Biofouling also impacts coastal and marine research organizations, which rely on a range of sensors to monitor the environmental condition of oceans and coastal waters. Left unchecked, the biofilms have been known to render some sensors inoperable within a week or two of deployment.

As a solution, UVC (ultraviolet C) LED-based devices are being developed to detect biofilm growth on a vessel's hull early on, thereby making biofilm removal easier. And LEDs are now being placed within marine sensors to deactivate the microorganism's DNA and prevent the biofilm from developing in the first place.

Shipping industry

If it is caught early enough, biofilm on a ship's hull can be removed and will stay away for a relatively long period of time. Removal is far more difficult in the later stages, and can be too little, too late because of corrosion-related damage.

So, shipping companies have long sought a way to monitor and predict biofouling progress so they can optimize their vessel maintenance/cleaning schedules. The current cost of poorly timed hull cleaning is roughly $1 billion per year. With monitoring and better prediction capabilities, it is believed that the cost can be reduced substantially.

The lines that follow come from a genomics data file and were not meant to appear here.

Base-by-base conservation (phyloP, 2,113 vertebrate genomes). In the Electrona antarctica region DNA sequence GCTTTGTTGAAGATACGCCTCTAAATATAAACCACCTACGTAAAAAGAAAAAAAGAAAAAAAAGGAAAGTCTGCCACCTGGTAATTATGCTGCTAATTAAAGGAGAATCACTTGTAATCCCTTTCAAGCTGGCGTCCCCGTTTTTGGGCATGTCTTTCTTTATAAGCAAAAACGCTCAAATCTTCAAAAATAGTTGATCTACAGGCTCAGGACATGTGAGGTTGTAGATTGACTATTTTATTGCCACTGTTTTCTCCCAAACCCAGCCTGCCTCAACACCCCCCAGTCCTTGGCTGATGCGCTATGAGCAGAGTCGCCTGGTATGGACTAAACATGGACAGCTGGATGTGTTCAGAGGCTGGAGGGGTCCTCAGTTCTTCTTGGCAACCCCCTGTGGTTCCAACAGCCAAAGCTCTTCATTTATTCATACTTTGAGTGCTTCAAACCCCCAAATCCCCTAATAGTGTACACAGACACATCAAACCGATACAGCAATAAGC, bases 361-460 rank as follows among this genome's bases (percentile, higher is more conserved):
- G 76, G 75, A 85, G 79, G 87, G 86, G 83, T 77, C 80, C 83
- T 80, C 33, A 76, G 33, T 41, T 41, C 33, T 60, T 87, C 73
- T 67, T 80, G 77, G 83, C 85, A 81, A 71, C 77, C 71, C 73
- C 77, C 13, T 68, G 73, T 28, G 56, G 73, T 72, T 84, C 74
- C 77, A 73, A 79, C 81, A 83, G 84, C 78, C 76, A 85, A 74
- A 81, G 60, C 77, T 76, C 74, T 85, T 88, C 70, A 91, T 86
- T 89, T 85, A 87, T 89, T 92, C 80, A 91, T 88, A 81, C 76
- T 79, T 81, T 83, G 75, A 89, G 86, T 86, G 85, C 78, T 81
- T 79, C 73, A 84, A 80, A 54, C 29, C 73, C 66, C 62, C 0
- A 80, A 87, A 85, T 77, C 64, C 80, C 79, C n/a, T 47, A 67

Scientists at the Helmholtz Centre for Ocean Research and the Institute of Physical Chemistry, Christian-Albrechts-University (both in Kiel, Germany) have developed a robust and reliable marine-environment sensor that can help the shipping industry detect and monitor biofilm formation in situ and nondestructively.1 To date, their experiments have provided, for the first time, a way to continuously monitor biofilm formation in its natural habitat. Their prototype UVC LED-based spectroscopy instrument, which has been field-tested to monitor early biofilm growth on large areas (like a ship's hull), is designed to operate autonomously over several months, with the ability to distinguish between organic and inorganic materials.